Today is International Cephalopod Awareness Day. Which poses the question: Why should we be aware of cephalopods?
In years past, lack of awareness of our cephalopodan cohabitants has only led to misunderstandings, and often times violence. Take for instance this sad tale of an encounter gone horribly wrong between an Englishman and a Japanese octopus:
[Octopuses'] remarkable spirit, as well as their strength, is evinced by an adventure which Mr. Beale, an Englishman, had with one of them among the rocks of the Bonin Islands, where he had gone ashore to seek for shells. As he was moving about, he was suddenly arrested by seeing at his feet a most extraordinary looking animal, crawling toward the surf, which it had only just left. It was creeping on its eight legs, which, from their soft and flexible nature, bent considerably under the weight of its body, so that it was lifted by the efforts of its tentacula only a small distance from the rocks. It appeared much alarmed at seeing him, and made every effort to escape. Mr. Beale endeavored to stop it by pressing on one of its legs with his foot; but, although he used considerable force for that purpose, its strength was so great that it several times liberated its member in spite of all the efforts he could employ on the wet and slippery rocks. He then laid hold on one of the tentacles with his hands and held it firmly, so that it appeared as if the limb would be torn asunder by the united efforts of himself and the creature. He then gave it a powerful jerk, wishing to disengage it from the rocks to which it clung so forcibly by its suckers. This effort it effectually resisted; but the moment after, the apparently enraged animal lifted its head with its large projecting eyes, and loosing its hold of the rocks, suddenly sprang upon Mr. Beale's arm, and clung to it by means of its suckers with great power, endeavoring to get its beak, which could now be seen between the roots of its arms, in a position to bite. A sensation of horror pervaded his whole frame, when he found that this hideous animal had fixed itself so firmly on his arm. Its cold, slimy grasp was extremely sickening; and he loudly called to the captain, who was at some distance, to come and release him from his disgusting assailant. The captain quickly came, and taking him down to the boat, during which time Mr. Beale was employed in keeping the beak of the octopus away from his hands, soon released him, by destroying his tormentor with the boat-knife, which he accomplished by cutting away portions at a time.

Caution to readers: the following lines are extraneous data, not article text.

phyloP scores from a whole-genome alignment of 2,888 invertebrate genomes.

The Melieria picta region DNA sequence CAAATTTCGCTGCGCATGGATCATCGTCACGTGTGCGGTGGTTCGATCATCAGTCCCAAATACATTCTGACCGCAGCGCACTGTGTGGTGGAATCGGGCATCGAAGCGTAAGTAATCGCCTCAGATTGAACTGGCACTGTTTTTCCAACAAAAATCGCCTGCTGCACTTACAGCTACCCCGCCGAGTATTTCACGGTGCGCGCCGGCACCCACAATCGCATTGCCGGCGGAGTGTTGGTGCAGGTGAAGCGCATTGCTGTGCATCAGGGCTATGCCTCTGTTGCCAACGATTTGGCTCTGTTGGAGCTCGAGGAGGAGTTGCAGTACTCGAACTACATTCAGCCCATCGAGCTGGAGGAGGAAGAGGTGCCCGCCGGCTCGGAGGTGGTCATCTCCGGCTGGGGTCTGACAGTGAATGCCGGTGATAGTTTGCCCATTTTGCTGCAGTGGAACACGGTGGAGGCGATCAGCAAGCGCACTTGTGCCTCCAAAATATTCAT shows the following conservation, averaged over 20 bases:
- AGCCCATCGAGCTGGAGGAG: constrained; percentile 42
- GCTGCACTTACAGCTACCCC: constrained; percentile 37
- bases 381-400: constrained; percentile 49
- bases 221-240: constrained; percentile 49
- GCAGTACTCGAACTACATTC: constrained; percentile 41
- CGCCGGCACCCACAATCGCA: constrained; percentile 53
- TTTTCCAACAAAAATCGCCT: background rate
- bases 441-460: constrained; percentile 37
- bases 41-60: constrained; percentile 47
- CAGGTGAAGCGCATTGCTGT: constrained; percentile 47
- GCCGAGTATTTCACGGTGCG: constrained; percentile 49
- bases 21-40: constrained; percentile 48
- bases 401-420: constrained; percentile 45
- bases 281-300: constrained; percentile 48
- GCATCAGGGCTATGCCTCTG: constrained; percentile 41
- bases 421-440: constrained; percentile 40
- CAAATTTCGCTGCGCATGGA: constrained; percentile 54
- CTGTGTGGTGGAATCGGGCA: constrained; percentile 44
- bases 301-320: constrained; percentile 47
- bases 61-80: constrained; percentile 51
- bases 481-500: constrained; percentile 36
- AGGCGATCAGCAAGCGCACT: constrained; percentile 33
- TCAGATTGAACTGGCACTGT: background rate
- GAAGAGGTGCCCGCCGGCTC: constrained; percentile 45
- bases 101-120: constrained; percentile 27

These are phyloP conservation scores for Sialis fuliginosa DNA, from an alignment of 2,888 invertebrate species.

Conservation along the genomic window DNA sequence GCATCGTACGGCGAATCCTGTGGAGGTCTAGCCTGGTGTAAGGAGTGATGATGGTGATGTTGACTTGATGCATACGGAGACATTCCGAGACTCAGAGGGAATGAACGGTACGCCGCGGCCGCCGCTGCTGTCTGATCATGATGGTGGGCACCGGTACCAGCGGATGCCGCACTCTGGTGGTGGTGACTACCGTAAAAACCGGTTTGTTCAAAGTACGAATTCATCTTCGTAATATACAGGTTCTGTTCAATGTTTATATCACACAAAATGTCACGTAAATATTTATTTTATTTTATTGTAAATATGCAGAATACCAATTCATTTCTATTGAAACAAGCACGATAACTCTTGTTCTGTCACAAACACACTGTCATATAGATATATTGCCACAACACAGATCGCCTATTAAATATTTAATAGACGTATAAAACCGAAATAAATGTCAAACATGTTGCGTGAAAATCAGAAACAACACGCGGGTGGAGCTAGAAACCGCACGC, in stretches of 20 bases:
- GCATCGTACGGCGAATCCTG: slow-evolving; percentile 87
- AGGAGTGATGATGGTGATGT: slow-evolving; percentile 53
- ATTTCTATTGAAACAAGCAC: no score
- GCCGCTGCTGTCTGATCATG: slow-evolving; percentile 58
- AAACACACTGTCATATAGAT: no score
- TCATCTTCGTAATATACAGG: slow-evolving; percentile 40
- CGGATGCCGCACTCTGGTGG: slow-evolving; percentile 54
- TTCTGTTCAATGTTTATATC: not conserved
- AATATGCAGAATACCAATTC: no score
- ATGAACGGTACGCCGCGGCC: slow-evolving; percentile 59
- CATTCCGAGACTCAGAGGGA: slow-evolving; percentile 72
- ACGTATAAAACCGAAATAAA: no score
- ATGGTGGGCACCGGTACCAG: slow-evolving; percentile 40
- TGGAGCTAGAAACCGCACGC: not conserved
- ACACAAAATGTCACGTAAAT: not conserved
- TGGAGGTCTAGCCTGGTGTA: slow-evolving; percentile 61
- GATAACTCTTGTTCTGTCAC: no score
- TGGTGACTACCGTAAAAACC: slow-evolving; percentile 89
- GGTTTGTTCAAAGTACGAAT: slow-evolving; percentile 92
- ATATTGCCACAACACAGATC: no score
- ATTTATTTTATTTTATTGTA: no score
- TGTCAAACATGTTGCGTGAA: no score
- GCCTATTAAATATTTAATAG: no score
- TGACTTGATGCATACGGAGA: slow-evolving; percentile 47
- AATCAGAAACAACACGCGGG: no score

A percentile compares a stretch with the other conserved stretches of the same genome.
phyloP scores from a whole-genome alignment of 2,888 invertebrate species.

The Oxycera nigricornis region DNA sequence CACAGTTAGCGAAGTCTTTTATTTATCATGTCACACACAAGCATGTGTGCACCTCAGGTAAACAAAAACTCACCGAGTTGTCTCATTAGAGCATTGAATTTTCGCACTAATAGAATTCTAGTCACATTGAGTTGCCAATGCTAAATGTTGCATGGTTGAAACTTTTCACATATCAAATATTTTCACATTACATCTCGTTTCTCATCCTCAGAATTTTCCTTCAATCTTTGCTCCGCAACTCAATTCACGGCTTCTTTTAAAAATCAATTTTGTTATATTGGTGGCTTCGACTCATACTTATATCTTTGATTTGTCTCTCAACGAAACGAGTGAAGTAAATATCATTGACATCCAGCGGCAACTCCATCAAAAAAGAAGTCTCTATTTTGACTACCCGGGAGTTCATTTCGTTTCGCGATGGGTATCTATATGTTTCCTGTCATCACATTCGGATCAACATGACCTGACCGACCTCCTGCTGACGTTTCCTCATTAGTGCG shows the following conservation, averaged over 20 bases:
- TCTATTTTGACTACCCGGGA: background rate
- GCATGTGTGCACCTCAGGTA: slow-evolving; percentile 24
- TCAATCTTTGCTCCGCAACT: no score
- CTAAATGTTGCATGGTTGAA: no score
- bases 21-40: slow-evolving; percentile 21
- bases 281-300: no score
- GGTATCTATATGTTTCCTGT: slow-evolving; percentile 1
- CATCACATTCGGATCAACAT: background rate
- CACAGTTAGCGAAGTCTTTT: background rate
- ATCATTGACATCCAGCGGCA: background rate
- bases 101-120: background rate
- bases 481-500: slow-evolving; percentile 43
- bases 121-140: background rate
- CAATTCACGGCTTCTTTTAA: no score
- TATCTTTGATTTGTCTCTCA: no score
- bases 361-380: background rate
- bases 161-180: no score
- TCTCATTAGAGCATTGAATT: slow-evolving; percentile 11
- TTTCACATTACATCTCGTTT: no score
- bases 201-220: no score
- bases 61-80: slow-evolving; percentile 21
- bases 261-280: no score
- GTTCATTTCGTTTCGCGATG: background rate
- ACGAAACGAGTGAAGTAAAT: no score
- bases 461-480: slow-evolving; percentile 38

(From Illustrated Natural History of the Animal Kingdom (1859), p. 498, by Samuel Griswold Goodrich.)
Raising cephalopod awareness will help end the ignorant, speciesist attitude that lets Englishmen think it's proper to step on the arms of innocent octopuses. He deserved to be bitten and was just lucky that the octopus totally screwed up the kusa zuribiki move.
UPDATE: Also see Celebrate International Cephalopod Awareness Day at Cephalopodcast for more cephalopod-awareness-related links.